Compulsions can be very frustrating for someone with OCD and it can be very upsetting to see a loved one doing them. Authors of a study in the Journal of Psychiatric Practice state that about 75% of people with OCD know that their compulsions are unreasonable but still cannot control them. One explanation researchers pose for the lack of control is that these people may have abnormalities in the brain circuitry that is involved in thinking and acting (per Neuropsychology Review). Dr. Tristan Gorrindo, Chief Medical Officer of Optum Behavioral Care, encourages people to remember that compulsive behavior is part of a mental health condition, not a choice or personality trait (via American Psychiatric Association).

OCD often occurs with tic disorder

According to a review published in Social Psychiatry and Psychiatric Epidemiology, because some mental health disorders can share some symptoms, it is very common for people to have multiple mental health diagnoses. In particular, tic disorders often go along with OCD. One study in Comprehensive Psychiatry found that about 12.5% of those with OCD also have a tic disorder. 

Tics are sudden movements, twitches, or sounds that are repetitive and uncontrollable. According to the Centers for Disease Control and Prevention (CDC), three tic disorders appear in the DSM-5: Tourette syndrome, persistent motor or vocal tic disorder, and provisional tic disorder. While these tic disorders are distinct, there are a couple of general criteria they all share: The tics have to have started before the person turned 18 years old, and they must occur independent of another underlying medical condition that can cause tics (i.e. seizures or Huntington's disease).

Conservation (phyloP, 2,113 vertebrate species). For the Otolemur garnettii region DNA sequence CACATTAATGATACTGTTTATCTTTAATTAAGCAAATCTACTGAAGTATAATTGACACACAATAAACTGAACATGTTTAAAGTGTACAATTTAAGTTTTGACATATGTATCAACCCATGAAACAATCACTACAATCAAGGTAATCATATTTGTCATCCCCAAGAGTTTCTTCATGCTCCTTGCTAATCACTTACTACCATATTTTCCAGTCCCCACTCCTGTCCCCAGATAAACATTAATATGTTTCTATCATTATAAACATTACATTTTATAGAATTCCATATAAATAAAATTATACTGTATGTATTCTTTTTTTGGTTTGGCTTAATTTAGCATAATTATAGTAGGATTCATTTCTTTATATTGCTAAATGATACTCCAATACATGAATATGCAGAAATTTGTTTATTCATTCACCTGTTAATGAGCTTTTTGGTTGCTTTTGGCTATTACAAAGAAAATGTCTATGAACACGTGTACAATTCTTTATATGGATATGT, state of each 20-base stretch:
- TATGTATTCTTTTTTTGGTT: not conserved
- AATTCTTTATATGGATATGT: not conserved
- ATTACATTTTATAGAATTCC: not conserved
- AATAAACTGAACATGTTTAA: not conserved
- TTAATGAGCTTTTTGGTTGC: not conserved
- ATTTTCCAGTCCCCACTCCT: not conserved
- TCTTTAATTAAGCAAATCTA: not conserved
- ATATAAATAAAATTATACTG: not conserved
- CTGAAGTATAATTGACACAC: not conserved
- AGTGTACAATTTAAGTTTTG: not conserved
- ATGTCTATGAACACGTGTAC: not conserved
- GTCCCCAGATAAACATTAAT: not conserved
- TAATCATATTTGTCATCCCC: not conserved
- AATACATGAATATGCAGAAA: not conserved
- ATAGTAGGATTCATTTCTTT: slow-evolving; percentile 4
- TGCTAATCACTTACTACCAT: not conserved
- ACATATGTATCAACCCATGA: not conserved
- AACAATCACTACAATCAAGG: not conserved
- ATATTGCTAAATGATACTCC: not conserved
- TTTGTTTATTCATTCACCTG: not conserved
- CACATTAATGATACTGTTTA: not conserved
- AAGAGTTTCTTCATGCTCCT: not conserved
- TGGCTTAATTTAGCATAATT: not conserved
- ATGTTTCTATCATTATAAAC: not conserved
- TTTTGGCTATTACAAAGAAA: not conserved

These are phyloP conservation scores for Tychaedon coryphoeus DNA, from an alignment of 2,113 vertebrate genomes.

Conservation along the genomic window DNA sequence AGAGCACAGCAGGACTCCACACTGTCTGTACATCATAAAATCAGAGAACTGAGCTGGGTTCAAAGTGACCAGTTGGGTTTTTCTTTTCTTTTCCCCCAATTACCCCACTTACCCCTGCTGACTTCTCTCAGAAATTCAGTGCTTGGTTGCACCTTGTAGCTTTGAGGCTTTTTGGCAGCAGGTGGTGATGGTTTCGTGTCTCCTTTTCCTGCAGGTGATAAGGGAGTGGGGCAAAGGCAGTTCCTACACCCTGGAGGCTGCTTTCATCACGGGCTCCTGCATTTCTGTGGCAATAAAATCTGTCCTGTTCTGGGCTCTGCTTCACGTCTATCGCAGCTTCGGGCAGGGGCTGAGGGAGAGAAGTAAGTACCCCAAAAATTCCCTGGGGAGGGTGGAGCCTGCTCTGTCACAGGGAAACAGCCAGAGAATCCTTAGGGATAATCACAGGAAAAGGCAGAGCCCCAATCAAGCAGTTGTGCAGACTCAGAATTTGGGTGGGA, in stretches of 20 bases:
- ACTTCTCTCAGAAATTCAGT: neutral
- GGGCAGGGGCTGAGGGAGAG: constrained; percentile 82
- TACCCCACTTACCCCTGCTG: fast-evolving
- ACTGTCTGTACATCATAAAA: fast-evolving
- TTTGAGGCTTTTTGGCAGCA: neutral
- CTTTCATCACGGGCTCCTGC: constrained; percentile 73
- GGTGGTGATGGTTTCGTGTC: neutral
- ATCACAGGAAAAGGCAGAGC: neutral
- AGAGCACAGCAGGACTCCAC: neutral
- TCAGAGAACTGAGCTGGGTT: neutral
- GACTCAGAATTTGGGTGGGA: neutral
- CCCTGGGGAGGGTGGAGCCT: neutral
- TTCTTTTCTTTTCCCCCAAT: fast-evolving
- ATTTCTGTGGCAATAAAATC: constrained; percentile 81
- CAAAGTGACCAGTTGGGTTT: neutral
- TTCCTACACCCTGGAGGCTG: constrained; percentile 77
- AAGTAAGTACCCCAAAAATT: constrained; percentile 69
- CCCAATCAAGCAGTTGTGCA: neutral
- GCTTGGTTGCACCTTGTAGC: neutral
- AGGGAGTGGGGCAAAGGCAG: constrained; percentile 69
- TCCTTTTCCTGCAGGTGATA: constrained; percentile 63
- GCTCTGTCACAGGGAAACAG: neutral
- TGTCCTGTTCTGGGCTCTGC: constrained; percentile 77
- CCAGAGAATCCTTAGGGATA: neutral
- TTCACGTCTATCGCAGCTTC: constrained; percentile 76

OCD is often seen alongside body dysmorphic disorder

Due to unrealistic beauty standards flooding the media most of us consume daily (via Bradley University), it is common for people to be self-conscious about parts of their body (per a study in Frontiers in Psychiatry). However, being displeased with a physical characteristic does not constitute body dysmorphic disorder (BDD). 

Based on DSM-5 criteria, BDD involves being obsessed with a physical attribute the person considers to be flawed but is not even observable, or appears very slight, to others. In response to this perceived "flaw," the person may engage in repetitive and time-consuming behaviors such as checking in the mirror or excessive grooming, or mental acts such as often comparing their appearance to that of others. In fact, like OCD, BDD falls in the DSM-5 disorder class of obsessive-compulsive and related disorders. One study published in Comprehensive Psychiatry found that about 8.7% of those with OCD were also diagnosed with BDD.

Self-injury and suicidality often accompany OCD

One study in the journal Comprehensive Psychiatry found that about 7.4% of people with OCD engage in self-harm, also known as non-suicidal self-injury (NSSI). According to an review in Child and Adolescent Psychiatry and Mental Health, NSSI is the intentional harming of oneself, but without suicidal intent. Examples are cutting, skin picking or scratching, burning, and interfering with the healing of wounds. And because the behavior is repetitive, some researchers think it can be considered compulsive behavior (per Behavior Modification).

OCD can also come with suicidal thoughts. A meta-analysis of 48 studies found a moderate to high correlation between OCD and thoughts of suicide (via Clinical Psychology Review). The review explains that the disorder can cause such high levels of distress, disability, and disruption to life that a person with OCD can find it unbearable. A few factors the meta-analysis found to be associated with a higher risk for suicidality were higher severity of obsessions, feelings of hopelessness, and having made suicide attempts in the past.